It would be nice if additions and subtractions canceled each other out, but for many competitions that use Elo, they don’t. Additions tend to outweigh subtractions, so Elo ratings increase over time. That doesn’t appear to be the case with my tennis ratings, at least in part because of the penalty I’ve introduced for injury absences, but it does serve as a reminder that the number of points in the system changes over time, for reasons unrelated to the strength of the top players. (I’ll have more to say about the absence penalty below.)
Elo gives us a rating for every player, and we’re getting a sense of what we can and can’t do with them.
One of the main purposes of any rating system is to predict the outcome of matches–something that Elo does better than most others, including the ATP and WTA rankings. The only input necessary to make a prediction is the difference between two players’ ratings, which you can then plug into the following formula:
1 – (1 / (1 + (10^((difference) / 400))))
If we wanted to forecast a rematch of the last match of the Davis Cup Finals, we would take the Elo ratings of Nadal and Denis Shapovalov (2203 and 1947), find the difference (256), and plug it into the formula, for a result of 81.4%, Nadal’s chance of winning. If we used the negative difference (-256), we’d get 18.6%, Shapovalov’s odds of scoring the upset.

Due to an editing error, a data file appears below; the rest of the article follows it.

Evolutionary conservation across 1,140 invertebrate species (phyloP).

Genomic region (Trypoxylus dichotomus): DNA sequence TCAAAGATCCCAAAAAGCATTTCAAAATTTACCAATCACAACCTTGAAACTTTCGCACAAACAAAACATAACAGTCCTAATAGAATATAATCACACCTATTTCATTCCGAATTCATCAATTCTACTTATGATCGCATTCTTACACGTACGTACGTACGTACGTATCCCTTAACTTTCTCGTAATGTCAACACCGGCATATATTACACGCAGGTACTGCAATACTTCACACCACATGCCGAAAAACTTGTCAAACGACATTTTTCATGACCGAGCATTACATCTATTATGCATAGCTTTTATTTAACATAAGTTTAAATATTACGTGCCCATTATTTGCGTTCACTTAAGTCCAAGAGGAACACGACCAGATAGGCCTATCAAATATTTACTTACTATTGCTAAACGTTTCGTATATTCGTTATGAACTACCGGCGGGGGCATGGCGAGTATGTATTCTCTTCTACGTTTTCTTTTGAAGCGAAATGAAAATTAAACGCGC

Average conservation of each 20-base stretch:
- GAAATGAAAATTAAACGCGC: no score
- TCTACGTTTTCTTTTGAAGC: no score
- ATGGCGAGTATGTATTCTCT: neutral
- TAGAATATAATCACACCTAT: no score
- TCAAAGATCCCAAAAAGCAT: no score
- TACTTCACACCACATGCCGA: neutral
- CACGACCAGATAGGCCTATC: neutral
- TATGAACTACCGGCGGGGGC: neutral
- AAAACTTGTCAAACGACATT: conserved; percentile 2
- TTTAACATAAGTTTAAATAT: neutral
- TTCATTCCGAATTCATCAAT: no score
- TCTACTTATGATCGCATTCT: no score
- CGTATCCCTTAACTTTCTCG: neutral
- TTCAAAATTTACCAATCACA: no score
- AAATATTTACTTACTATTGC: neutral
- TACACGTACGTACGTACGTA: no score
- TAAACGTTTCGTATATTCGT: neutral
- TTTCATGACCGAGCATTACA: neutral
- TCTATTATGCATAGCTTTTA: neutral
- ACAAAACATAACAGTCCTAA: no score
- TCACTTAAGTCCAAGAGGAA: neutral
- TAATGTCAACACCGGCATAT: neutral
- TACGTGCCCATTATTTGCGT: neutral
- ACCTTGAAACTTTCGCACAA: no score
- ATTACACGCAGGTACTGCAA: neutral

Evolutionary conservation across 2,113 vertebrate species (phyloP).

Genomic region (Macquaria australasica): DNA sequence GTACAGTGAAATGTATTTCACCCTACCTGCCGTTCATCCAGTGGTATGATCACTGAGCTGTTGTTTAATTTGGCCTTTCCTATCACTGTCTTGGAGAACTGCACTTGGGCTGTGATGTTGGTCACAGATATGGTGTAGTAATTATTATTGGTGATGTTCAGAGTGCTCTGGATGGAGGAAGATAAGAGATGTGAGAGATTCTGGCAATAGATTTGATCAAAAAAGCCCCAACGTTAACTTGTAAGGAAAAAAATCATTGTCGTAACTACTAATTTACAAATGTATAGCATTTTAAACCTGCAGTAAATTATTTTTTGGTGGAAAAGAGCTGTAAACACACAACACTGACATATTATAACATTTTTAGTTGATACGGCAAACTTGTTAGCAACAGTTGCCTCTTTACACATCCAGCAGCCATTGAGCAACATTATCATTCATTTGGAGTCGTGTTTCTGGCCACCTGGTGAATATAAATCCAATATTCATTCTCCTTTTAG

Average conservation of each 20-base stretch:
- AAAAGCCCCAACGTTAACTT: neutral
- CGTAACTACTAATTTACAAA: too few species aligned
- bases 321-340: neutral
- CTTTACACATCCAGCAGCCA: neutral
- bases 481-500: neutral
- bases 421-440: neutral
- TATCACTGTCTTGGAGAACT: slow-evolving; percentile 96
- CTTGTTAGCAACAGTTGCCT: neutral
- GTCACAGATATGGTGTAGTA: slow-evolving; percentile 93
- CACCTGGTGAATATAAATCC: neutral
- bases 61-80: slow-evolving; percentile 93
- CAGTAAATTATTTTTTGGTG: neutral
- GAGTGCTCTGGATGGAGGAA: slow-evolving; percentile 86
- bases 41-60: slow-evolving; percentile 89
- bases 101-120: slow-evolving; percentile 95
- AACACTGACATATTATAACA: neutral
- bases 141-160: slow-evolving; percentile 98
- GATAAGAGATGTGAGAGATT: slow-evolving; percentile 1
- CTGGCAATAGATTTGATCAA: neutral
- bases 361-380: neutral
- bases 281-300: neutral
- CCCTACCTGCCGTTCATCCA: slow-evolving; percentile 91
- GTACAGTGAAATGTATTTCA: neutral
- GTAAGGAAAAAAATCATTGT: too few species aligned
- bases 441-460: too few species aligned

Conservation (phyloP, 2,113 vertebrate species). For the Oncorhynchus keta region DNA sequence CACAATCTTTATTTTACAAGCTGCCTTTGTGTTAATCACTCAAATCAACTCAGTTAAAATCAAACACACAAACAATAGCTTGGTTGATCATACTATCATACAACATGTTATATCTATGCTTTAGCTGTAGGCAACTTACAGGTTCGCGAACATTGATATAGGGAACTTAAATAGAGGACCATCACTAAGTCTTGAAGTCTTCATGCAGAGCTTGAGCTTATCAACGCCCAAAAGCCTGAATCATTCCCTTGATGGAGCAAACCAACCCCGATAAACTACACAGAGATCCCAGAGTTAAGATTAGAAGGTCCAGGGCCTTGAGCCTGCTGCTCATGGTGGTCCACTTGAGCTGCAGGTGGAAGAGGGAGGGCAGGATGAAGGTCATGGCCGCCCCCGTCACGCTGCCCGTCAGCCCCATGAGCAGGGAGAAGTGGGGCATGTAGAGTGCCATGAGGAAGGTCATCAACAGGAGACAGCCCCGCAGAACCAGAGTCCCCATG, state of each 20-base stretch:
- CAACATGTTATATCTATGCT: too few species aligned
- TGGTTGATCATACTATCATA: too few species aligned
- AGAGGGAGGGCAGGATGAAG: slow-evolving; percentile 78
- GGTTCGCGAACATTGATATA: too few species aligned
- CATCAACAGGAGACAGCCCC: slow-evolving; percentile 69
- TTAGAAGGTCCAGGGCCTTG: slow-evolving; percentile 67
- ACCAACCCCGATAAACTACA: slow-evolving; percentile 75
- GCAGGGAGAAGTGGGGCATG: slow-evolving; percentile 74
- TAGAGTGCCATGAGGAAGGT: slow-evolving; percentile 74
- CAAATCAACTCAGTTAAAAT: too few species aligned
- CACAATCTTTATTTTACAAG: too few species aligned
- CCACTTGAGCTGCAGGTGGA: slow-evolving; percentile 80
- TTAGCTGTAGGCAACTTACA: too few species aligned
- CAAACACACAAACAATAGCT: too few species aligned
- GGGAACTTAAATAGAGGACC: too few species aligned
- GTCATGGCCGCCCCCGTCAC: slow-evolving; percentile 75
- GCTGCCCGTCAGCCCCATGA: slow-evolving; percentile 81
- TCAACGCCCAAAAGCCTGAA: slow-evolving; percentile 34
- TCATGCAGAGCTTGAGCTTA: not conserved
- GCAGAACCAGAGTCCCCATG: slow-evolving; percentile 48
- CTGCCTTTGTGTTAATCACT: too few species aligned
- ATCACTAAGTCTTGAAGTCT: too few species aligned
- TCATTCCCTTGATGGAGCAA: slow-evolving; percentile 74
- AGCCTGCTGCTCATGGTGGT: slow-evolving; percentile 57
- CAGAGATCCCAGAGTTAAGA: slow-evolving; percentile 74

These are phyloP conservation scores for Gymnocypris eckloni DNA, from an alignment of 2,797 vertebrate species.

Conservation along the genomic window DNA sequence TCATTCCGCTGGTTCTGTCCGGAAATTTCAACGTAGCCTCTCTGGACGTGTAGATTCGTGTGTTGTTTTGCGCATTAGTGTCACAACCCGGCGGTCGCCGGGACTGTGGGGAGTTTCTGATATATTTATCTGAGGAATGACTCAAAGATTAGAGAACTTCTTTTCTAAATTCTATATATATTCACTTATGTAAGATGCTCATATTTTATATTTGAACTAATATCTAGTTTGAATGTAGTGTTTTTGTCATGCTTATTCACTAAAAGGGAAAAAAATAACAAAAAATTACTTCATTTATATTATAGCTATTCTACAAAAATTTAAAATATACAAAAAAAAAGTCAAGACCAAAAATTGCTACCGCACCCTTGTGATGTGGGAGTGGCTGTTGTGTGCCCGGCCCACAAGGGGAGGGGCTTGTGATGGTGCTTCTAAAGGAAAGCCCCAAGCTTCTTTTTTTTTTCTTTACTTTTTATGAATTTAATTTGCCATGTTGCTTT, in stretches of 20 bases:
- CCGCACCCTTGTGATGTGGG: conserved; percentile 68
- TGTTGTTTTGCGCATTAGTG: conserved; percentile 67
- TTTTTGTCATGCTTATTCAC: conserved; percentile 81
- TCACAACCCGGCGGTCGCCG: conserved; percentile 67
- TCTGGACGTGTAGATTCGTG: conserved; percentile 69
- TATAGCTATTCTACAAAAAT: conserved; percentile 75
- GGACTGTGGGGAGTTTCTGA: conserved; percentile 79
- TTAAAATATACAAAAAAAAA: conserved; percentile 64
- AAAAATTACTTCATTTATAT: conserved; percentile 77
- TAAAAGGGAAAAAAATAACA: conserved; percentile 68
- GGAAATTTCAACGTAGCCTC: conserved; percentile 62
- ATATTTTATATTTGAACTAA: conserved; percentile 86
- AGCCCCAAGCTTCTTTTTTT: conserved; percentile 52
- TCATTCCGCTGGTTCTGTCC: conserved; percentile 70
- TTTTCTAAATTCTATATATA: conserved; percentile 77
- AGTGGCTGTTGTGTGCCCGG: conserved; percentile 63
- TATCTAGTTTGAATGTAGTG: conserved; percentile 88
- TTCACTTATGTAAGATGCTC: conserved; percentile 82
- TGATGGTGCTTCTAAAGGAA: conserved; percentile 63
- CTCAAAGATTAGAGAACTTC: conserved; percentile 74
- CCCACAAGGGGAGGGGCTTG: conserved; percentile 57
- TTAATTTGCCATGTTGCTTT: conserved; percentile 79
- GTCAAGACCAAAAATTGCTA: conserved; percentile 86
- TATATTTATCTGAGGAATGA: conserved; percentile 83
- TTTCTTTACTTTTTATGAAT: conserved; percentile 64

My version of tennis Elo is based on the most common match format, best-of-three matches. In a best-of-five match, the favorite has a better chance of winning. The math for converting best-of-three to best-of-five is a bit complicated, but for those interested, I’ve posted some code. The point is that an adjustment must be made. If the Nadal-Shapovalov rematch happens at the best-of-five Australian Open, Rafa’s 81.4% edge will increase to 86.7%.
Adjusting Elo for surface
For most sports, we could stop here. A match is a match, with only minor variations. In tennis, though, ratings and predictions should vary quite a bit based on surface.
My solution is a bit complicated. For each player, I maintain four separate Elo ratings: overall, hard court only, clay court only, and grass court only. I don’t differentiate between outdoor and indoor hard. For instance, Thiem’s ratings are 2066 overall, 1942 on hard, 2031 on clay, and 1602 on grass. (Surface ratings tend to be lower: Thiem’s clay rating is third-best on tour, miles ahead of everyone except for Nadal and Djokovic.)